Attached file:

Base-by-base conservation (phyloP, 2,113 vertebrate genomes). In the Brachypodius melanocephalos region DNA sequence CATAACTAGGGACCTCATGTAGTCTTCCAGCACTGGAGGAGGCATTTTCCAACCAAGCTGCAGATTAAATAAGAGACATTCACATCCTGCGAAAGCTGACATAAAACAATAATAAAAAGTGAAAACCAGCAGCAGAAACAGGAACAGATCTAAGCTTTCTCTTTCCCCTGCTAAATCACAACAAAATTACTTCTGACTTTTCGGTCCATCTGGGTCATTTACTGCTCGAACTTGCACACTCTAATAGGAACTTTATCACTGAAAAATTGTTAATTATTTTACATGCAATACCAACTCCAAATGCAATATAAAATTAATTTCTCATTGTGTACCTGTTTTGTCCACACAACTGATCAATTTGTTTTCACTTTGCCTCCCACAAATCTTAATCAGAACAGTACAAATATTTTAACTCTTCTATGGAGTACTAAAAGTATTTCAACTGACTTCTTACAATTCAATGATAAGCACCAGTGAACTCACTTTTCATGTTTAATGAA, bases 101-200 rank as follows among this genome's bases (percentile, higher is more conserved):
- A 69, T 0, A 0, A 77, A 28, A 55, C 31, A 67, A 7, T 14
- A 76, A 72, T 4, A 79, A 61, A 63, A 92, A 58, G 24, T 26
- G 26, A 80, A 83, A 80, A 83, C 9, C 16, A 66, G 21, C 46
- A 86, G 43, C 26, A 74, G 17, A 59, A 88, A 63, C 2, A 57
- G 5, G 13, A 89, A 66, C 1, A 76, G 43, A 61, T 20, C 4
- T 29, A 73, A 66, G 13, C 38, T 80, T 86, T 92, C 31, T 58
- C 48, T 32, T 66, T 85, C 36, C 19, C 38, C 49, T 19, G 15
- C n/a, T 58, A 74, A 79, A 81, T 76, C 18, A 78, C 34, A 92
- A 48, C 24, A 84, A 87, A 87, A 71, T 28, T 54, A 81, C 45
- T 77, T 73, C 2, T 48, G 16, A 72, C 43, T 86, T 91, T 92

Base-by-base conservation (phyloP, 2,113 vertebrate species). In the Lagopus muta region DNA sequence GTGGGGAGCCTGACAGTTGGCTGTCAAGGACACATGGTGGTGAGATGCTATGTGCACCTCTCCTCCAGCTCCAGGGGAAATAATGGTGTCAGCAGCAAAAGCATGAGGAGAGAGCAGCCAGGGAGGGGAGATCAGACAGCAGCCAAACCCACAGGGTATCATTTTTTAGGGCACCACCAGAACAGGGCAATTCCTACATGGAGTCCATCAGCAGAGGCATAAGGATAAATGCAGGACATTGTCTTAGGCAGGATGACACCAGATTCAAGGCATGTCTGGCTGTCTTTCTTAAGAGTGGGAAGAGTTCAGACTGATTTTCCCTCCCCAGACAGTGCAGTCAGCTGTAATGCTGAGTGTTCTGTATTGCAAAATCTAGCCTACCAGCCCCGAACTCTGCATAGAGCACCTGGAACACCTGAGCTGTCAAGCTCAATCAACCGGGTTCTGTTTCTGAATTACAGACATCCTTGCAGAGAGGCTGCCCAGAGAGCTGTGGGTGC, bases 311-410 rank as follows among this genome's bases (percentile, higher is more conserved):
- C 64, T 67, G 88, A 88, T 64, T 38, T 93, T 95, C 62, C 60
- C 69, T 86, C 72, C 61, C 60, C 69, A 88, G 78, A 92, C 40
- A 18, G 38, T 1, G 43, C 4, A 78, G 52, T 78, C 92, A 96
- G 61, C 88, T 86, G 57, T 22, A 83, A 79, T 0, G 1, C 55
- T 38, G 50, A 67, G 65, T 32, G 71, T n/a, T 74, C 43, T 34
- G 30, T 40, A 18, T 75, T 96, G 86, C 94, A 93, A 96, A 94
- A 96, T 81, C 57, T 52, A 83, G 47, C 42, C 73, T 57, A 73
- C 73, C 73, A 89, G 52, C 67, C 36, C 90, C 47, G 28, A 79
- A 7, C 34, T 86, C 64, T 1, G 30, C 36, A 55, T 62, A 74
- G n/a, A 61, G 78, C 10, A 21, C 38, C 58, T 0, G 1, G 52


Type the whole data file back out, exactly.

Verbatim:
Base-by-base conservation (phyloP, 2,113 vertebrate genomes). In the Brachypodius melanocephalos region DNA sequence CATAACTAGGGACCTCATGTAGTCTTCCAGCACTGGAGGAGGCATTTTCCAACCAAGCTGCAGATTAAATAAGAGACATTCACATCCTGCGAAAGCTGACATAAAACAATAATAAAAAGTGAAAACCAGCAGCAGAAACAGGAACAGATCTAAGCTTTCTCTTTCCCCTGCTAAATCACAACAAAATTACTTCTGACTTTTCGGTCCATCTGGGTCATTTACTGCTCGAACTTGCACACTCTAATAGGAACTTTATCACTGAAAAATTGTTAATTATTTTACATGCAATACCAACTCCAAATGCAATATAAAATTAATTTCTCATTGTGTACCTGTTTTGTCCACACAACTGATCAATTTGTTTTCACTTTGCCTCCCACAAATCTTAATCAGAACAGTACAAATATTTTAACTCTTCTATGGAGTACTAAAAGTATTTCAACTGACTTCTTACAATTCAATGATAAGCACCAGTGAACTCACTTTTCATGTTTAATGAA, bases 101-200 rank as follows among this genome's bases (percentile, higher is more conserved):
- A 69, T 0, A 0, A 77, A 28, A 55, C 31, A 67, A 7, T 14
- A 76, A 72, T 4, A 79, A 61, A 63, A 92, A 58, G 24, T 26
- G 26, A 80, A 83, A 80, A 83, C 9, C 16, A 66, G 21, C 46
- A 86, G 43, C 26, A 74, G 17, A 59, A 88, A 63, C 2, A 57
- G 5, G 13, A 89, A 66, C 1, A 76, G 43, A 61, T 20, C 4
- T 29, A 73, A 66, G 13, C 38, T 80, T 86, T 92, C 31, T 58
- C 48, T 32, T 66, T 85, C 36, C 19, C 38, C 49, T 19, G 15
- C n/a, T 58, A 74, A 79, A 81, T 76, C 18, A 78, C 34, A 92
- A 48, C 24, A 84, A 87, A 87, A 71, T 28, T 54, A 81, C 45
- T 77, T 73, C 2, T 48, G 16, A 72, C 43, T 86, T 91, T 92

Base-by-base conservation (phyloP, 2,113 vertebrate species). In the Lagopus muta region DNA sequence GTGGGGAGCCTGACAGTTGGCTGTCAAGGACACATGGTGGTGAGATGCTATGTGCACCTCTCCTCCAGCTCCAGGGGAAATAATGGTGTCAGCAGCAAAAGCATGAGGAGAGAGCAGCCAGGGAGGGGAGATCAGACAGCAGCCAAACCCACAGGGTATCATTTTTTAGGGCACCACCAGAACAGGGCAATTCCTACATGGAGTCCATCAGCAGAGGCATAAGGATAAATGCAGGACATTGTCTTAGGCAGGATGACACCAGATTCAAGGCATGTCTGGCTGTCTTTCTTAAGAGTGGGAAGAGTTCAGACTGATTTTCCCTCCCCAGACAGTGCAGTCAGCTGTAATGCTGAGTGTTCTGTATTGCAAAATCTAGCCTACCAGCCCCGAACTCTGCATAGAGCACCTGGAACACCTGAGCTGTCAAGCTCAATCAACCGGGTTCTGTTTCTGAATTACAGACATCCTTGCAGAGAGGCTGCCCAGAGAGCTGTGGGTGC, bases 311-410 rank as follows among this genome's bases (percentile, higher is more conserved):
- C 64, T 67, G 88, A 88, T 64, T 38, T 93, T 95, C 62, C 60
- C 69, T 86, C 72, C 61, C 60, C 69, A 88, G 78, A 92, C 40
- A 18, G 38, T 1, G 43, C 4, A 78, G 52, T 78, C 92, A 96
- G 61, C 88, T 86, G 57, T 22, A 83, A 79, T 0, G 1, C 55
- T 38, G 50, A 67, G 65, T 32, G 71, T n/a, T 74, C 43, T 34
- G 30, T 40, A 18, T 75, T 96, G 86, C 94, A 93, A 96, A 94
- A 96, T 81, C 57, T 52, A 83, G 47, C 42, C 73, T 57, A 73
- C 73, C 73, A 89, G 52, C 67, C 36, C 90, C 47, G 28, A 79
- A 7, C 34, T 86, C 64, T 1, G 30, C 36, A 55, T 62, A 74
- G n/a, A 61, G 78, C 10, A 21, C 38, C 58, T 0, G 1, G 52